Take any 3 by 3 magic square. For example, here’s the ancient Lo Shu square:
If you read the rows as numbers and sum their squares, you get the same thing whether you read left to right or right to left. In this case
4922 + 3572 + 8162 = 2942 + 7532 + 6182.
Similarly, if you read the columns as numbers and sum their squares, you get the same thing whether you read top to bottom or bottom to top:
4382 + 9512 + 2762 = 8342 + 1592 + 6722.
This doesn’t depend on base 10. It’s true of any base. And the entries of the magic square do not have to be single digits as long as you take the first to be the coefficient of b2, the second the coefficient of b, and the last the coefficient of 1, where b is your base.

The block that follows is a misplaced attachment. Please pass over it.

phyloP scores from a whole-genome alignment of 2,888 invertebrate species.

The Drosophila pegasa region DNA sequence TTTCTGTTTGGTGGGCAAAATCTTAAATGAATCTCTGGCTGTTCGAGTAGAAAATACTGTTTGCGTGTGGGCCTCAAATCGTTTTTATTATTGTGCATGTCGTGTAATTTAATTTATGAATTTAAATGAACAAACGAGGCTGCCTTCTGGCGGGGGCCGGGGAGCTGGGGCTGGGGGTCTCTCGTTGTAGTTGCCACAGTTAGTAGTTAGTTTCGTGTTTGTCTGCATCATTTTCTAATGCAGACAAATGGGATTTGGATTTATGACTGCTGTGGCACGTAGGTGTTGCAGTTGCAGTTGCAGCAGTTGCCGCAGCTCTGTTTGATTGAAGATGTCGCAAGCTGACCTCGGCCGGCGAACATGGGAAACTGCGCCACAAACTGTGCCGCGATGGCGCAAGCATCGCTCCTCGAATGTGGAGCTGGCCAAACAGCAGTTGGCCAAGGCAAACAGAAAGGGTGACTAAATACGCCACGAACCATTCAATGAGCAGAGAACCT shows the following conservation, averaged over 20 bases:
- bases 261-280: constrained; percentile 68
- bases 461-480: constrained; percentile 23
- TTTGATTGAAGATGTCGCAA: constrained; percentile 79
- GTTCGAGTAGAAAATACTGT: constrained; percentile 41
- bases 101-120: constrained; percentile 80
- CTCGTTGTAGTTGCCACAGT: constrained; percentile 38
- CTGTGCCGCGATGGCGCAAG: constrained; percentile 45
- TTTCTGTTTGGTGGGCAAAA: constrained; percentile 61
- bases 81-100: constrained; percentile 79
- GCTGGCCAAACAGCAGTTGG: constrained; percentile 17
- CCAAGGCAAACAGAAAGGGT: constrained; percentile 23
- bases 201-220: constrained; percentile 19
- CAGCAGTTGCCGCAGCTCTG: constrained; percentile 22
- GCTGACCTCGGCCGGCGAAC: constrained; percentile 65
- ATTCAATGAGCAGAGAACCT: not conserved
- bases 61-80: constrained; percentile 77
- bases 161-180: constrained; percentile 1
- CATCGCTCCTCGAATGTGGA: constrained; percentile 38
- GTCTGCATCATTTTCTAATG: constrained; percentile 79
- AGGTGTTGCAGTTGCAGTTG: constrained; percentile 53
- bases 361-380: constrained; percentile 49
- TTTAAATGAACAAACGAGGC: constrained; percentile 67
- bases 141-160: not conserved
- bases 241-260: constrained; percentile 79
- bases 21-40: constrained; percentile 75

In addition to rows and columns, you can get analogous results for diagonals.
4562 + 9782 + 2312 = 6542 + 8792 + 1322
4562 + 3122 + 8972 = 6542 + 2132 + 7982
2582 + 9362 + 4712 = 8522 + 6392 + 1742
2582 + 7142 + 6932 = 8522 + 4172 + 3962
How would you prove this? Arthur Benjamin and Kan Yasuda give an elegant proof here using permutation matrices. Or you could use brute-force starting with Édouard Lucas’ theorem that every 3 by 3 magic square has the following form.
(For each a, b, and c there are eight variations on magic square given by Lucas, reflections and rotations of his square.)
Benjamin and Yasuda attribute this discovery to R. Holmes in 1970. “The magic magic square”, The Mathematical Gazette, 54(390):376.